August 2, 2013

State officials discuss senior bingo


“From my point of view, I’m going to be able to get somebody to change the laws just so much, and I’m not sure it’s going to be enough to satisfy what you’d like to do here because it’s not really the penny bingo as I thought it was,” she said.

Duprey also noted that the Assembly doesn’t go back into session until January, and even then, in order for the law to change, it would have to be passed by both the Assembly and Senate and signed by the governor.

“We’re not going to go through that if ... it still isn’t what is going to satisfy what you want to be able to do,” she said, adding that she would see what she could find out and be back in touch with the bingo group.


Both Wemette and Nichols told the Press-Republican after the meeting that they would be satisfied being permitted to sell only the penny cards just to keep the group going but would also like to be able to play once a week.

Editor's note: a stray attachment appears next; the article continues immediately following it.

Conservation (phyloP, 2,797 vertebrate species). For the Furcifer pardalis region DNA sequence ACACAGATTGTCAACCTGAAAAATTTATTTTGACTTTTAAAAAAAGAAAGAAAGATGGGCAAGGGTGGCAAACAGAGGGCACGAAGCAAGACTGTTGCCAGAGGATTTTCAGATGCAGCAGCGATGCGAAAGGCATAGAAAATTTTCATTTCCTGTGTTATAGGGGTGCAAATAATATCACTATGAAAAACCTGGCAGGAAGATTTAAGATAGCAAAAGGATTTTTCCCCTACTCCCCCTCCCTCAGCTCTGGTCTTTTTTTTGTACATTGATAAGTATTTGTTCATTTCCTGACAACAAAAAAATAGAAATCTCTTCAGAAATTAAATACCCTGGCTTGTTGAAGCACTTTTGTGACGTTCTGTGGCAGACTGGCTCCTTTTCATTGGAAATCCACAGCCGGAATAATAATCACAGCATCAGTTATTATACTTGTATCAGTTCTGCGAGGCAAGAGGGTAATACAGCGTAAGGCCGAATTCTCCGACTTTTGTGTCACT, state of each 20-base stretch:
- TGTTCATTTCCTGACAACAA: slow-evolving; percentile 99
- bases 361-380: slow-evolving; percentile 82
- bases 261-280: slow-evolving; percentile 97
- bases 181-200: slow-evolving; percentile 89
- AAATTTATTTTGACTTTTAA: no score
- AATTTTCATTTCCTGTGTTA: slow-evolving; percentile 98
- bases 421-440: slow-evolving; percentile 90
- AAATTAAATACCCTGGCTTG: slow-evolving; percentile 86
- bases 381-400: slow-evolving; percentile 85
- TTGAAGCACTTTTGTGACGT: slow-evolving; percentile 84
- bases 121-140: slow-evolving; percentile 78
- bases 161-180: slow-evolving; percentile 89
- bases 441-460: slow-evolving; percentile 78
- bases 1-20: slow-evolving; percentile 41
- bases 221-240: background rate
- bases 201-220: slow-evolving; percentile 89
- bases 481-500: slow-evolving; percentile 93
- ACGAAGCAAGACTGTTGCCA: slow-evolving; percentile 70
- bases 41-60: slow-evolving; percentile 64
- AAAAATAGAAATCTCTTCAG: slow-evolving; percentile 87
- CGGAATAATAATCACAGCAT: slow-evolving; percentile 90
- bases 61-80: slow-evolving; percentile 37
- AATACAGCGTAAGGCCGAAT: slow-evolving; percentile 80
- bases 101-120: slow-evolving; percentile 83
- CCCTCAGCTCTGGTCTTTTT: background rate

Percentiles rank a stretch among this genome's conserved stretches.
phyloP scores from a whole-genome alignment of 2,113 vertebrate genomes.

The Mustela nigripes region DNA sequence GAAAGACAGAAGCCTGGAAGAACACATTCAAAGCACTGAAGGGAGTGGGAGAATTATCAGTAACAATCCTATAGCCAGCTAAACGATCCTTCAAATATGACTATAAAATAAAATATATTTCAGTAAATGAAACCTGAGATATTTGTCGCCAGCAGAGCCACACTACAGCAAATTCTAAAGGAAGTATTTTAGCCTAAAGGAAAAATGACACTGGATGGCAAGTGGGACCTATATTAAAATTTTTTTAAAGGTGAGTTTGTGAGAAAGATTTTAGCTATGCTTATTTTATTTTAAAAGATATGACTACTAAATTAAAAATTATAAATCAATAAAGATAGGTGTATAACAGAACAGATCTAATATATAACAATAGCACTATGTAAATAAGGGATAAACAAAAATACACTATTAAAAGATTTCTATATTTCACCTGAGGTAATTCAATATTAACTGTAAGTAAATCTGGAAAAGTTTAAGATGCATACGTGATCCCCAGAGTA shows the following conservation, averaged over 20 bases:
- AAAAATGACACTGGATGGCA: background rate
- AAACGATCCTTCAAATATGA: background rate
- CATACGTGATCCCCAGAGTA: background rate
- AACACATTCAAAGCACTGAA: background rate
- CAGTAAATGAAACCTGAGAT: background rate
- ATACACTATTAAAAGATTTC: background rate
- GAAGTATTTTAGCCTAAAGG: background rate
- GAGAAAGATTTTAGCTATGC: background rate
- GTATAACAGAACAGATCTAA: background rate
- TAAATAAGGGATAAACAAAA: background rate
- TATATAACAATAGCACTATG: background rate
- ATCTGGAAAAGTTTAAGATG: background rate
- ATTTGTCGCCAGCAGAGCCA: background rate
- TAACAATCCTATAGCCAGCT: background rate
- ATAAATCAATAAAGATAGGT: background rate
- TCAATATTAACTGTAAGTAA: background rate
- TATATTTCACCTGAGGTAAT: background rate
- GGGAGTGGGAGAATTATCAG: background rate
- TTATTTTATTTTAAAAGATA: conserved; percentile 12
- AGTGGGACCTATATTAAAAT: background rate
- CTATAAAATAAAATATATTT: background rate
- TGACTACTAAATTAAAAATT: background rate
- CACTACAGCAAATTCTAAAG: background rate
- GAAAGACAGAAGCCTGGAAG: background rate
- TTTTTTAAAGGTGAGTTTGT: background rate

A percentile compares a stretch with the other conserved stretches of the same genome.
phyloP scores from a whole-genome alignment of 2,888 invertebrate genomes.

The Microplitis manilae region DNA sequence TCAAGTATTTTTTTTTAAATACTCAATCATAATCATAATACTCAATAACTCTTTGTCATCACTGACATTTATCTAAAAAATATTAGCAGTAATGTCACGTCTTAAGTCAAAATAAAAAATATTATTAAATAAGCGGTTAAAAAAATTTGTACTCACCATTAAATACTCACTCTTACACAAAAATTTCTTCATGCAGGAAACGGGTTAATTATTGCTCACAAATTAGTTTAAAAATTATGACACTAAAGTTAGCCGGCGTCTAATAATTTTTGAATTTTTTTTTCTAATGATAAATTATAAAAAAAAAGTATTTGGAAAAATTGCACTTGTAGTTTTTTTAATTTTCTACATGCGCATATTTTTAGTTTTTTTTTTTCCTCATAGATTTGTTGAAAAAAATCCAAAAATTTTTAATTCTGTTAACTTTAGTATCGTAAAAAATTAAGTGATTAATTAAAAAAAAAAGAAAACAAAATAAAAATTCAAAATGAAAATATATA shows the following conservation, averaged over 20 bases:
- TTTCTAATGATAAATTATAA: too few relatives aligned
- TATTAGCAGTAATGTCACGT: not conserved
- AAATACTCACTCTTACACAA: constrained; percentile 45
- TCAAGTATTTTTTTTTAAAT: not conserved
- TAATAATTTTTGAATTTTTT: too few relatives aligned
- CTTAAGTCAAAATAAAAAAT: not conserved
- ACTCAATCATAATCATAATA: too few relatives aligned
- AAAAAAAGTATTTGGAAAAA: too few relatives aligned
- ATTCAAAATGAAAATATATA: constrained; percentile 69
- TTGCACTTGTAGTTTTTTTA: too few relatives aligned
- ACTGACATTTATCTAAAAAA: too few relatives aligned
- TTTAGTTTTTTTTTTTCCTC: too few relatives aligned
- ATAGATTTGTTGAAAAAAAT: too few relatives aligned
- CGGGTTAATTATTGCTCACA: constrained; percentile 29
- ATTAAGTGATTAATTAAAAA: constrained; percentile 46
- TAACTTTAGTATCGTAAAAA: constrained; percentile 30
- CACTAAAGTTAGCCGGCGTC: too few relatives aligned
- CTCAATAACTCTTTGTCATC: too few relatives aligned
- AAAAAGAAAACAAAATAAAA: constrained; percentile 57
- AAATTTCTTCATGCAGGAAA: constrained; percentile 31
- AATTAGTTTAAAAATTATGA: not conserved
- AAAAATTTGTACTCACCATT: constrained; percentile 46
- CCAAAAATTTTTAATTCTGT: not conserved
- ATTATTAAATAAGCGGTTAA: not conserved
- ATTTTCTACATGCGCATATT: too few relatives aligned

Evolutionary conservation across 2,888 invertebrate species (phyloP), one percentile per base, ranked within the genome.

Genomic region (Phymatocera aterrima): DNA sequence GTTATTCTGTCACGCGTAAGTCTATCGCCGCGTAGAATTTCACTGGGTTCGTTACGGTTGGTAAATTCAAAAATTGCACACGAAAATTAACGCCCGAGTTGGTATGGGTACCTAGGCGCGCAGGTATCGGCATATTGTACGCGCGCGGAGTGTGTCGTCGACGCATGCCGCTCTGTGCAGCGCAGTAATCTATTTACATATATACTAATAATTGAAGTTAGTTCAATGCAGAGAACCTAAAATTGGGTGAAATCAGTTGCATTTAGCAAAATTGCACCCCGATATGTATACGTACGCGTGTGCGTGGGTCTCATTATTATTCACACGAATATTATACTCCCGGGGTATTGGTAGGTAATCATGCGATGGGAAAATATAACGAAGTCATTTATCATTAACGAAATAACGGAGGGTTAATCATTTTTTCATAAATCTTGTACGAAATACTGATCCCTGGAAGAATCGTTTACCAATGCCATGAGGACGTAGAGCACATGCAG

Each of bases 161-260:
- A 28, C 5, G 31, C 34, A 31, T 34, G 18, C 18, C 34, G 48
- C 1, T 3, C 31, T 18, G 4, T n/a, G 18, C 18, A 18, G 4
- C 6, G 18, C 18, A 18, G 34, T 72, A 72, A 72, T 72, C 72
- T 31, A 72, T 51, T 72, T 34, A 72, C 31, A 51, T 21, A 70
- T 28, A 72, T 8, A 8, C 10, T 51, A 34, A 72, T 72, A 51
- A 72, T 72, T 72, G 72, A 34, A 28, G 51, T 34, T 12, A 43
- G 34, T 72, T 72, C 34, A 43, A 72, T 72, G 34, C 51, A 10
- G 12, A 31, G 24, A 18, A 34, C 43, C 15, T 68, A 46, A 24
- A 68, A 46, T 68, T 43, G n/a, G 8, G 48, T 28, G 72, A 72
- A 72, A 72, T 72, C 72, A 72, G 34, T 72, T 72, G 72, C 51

“This way, it gets the seniors and the disabled out,” Nichols said. “We don’t even have to have an annual fee or a bank account.”

She noted that offering just 15 days of bingo a year likely wouldn’t be enough to keep people coming. 

“I think we’d lose a lot of people,” Nichols said, adding that the group used to get anywhere from 20 to 30 players, some of whom came from surrounding areas, including Keeseville and AuSable. 

Email Ashleigh



For more information on state bingo regulations, visit

Text Only | Photo Reprints